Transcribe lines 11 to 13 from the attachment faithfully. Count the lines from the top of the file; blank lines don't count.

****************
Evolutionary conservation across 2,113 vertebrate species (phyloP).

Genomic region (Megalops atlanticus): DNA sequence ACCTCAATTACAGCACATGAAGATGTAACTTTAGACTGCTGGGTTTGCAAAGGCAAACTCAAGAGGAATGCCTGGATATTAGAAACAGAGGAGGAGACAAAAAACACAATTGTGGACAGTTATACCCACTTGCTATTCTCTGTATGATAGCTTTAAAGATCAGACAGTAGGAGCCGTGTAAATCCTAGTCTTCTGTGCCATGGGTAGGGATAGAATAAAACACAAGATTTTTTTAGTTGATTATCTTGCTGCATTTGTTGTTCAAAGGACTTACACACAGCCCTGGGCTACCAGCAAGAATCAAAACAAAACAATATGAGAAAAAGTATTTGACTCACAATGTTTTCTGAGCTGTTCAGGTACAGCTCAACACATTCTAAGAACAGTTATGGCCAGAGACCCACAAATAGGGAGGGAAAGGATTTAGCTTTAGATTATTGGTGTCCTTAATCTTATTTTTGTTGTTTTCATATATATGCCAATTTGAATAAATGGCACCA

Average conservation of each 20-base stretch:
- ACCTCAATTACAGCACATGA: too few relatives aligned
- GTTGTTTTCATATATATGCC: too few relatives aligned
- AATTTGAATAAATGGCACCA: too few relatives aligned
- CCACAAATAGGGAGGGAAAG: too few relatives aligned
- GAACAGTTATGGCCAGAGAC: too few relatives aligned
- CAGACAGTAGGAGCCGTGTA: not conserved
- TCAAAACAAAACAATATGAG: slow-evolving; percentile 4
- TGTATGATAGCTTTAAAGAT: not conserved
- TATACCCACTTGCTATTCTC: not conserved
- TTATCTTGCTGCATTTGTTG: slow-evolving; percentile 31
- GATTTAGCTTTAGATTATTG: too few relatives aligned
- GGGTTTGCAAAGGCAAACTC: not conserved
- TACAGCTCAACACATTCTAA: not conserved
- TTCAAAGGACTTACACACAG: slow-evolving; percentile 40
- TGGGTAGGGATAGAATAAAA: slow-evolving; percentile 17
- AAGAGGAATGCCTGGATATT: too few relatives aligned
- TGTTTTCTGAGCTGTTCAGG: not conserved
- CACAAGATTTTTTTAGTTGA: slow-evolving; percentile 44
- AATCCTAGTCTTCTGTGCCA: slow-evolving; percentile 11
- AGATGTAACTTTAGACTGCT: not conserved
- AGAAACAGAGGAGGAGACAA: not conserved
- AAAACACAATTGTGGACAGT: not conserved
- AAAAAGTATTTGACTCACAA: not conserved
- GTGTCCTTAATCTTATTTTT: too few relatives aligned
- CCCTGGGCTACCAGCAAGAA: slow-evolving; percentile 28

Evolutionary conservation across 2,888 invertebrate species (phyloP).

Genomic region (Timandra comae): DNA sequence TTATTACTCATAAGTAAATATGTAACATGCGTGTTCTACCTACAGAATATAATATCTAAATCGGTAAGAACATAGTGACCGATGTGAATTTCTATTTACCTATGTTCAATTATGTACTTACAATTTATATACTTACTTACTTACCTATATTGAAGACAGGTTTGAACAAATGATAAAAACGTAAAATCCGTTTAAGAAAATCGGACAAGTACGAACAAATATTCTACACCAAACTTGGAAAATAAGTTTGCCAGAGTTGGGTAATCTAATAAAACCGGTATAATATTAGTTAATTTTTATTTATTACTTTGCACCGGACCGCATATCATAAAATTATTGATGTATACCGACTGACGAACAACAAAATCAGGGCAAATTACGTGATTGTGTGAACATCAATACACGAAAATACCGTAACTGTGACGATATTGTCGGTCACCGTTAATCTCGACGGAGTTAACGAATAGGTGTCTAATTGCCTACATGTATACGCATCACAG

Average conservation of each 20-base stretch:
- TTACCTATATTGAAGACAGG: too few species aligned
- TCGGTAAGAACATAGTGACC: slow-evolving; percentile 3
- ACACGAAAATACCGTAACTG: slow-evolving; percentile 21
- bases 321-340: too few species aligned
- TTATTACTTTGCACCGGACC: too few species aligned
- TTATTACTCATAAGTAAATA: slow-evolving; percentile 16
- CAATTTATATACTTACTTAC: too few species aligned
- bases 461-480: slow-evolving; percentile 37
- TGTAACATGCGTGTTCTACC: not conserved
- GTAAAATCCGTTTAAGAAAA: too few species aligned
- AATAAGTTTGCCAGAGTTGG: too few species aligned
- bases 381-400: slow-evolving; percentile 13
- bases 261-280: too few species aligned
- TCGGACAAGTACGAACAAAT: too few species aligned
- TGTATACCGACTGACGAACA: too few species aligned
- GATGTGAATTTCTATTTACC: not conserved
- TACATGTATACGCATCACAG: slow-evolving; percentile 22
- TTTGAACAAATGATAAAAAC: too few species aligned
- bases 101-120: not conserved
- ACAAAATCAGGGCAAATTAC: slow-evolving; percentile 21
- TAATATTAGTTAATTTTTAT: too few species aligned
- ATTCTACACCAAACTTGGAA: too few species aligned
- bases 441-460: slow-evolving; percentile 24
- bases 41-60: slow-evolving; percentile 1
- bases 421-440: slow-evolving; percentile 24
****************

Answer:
- TGTATGATAGCTTTAAAGAT: not conserved
- TATACCCACTTGCTATTCTC: not conserved
- TTATCTTGCTGCATTTGTTG: slow-evolving; percentile 31